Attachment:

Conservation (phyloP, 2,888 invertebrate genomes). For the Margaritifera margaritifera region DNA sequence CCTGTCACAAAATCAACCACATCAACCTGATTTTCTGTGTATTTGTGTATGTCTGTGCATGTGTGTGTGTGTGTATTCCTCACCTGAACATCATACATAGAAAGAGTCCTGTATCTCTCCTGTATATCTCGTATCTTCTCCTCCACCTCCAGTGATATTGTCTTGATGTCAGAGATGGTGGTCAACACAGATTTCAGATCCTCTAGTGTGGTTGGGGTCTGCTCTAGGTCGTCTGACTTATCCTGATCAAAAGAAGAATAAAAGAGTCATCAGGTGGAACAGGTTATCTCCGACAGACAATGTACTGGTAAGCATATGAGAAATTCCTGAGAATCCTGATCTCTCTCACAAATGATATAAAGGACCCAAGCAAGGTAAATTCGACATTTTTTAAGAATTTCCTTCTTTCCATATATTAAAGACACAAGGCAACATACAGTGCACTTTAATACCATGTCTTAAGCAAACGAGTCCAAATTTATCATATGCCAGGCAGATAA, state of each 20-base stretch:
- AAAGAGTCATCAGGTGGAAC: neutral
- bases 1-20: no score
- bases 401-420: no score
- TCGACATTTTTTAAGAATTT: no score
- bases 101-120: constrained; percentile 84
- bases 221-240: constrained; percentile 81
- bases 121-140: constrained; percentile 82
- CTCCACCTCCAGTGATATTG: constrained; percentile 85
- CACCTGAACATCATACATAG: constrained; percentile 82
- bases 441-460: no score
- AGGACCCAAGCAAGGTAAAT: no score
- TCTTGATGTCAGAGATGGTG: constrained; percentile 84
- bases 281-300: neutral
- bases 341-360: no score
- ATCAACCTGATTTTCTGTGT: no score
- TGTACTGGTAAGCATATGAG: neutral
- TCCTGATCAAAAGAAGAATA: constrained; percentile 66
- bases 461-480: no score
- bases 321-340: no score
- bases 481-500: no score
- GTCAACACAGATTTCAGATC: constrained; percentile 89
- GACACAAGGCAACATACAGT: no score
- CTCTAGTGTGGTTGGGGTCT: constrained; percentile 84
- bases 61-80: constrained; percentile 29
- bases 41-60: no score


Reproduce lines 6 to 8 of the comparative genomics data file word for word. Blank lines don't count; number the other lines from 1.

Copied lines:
- bases 101-120: constrained; percentile 84
- bases 221-240: constrained; percentile 81
- bases 121-140: constrained; percentile 82